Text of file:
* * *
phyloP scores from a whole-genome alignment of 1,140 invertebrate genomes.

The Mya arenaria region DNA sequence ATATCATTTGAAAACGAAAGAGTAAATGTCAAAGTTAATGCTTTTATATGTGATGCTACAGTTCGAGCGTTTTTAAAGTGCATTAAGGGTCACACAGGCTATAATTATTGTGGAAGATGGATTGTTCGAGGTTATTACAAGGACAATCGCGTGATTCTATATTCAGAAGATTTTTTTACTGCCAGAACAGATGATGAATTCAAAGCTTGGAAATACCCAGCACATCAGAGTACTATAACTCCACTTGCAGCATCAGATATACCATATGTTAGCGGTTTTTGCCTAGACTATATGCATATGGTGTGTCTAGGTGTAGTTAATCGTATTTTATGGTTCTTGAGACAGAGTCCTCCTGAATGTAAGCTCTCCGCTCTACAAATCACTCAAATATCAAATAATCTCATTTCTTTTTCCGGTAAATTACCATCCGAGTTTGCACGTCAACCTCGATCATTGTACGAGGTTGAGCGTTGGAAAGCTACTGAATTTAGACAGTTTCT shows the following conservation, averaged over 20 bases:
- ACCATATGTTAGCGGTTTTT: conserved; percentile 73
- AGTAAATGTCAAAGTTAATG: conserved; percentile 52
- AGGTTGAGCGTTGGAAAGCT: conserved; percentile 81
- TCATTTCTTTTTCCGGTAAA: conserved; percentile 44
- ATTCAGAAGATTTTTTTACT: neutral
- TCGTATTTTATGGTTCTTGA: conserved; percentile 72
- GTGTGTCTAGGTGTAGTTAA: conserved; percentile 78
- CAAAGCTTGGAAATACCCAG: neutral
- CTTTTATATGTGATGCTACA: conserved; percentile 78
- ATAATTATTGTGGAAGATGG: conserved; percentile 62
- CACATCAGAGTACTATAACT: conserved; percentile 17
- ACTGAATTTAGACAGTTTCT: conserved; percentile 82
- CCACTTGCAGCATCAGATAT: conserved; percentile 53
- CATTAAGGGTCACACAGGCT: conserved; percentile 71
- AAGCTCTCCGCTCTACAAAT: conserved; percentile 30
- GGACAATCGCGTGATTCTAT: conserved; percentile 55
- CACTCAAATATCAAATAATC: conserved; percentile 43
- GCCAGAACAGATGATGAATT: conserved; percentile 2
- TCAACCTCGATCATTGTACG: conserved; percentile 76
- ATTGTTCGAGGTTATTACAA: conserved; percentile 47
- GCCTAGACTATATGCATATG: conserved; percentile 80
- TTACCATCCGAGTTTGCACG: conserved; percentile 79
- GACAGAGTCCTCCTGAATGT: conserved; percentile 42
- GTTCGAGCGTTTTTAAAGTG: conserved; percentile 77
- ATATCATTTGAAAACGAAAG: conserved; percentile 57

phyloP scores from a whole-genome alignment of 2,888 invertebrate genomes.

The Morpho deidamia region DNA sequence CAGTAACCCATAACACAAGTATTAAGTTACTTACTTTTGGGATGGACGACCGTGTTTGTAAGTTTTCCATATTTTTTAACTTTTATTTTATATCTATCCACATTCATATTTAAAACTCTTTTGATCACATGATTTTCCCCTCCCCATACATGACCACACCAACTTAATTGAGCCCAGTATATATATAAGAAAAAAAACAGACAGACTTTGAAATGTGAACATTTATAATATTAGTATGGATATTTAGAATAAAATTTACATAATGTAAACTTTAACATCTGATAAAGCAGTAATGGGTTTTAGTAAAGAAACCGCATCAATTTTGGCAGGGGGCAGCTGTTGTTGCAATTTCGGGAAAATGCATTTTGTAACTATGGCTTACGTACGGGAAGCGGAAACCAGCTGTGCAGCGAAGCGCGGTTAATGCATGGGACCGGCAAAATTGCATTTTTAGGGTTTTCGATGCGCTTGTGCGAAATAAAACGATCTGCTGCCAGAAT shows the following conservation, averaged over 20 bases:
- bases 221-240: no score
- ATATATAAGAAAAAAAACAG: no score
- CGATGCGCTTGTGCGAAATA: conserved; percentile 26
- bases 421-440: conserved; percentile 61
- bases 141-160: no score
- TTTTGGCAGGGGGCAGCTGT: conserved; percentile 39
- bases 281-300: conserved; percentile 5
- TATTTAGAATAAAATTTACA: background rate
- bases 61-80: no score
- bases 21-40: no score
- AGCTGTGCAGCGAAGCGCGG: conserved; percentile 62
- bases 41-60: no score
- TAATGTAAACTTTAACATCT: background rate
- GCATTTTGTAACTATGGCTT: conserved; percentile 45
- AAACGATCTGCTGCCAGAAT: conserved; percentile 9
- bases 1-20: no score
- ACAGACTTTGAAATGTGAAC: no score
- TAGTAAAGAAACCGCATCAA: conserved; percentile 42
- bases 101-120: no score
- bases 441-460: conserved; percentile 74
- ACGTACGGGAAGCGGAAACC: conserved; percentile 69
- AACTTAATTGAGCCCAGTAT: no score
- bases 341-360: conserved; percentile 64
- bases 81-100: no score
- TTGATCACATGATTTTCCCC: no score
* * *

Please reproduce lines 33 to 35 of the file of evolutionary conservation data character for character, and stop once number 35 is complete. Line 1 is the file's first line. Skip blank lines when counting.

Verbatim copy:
- bases 421-440: conserved; percentile 61
- bases 141-160: no score
- TTTTGGCAGGGGGCAGCTGT: conserved; percentile 39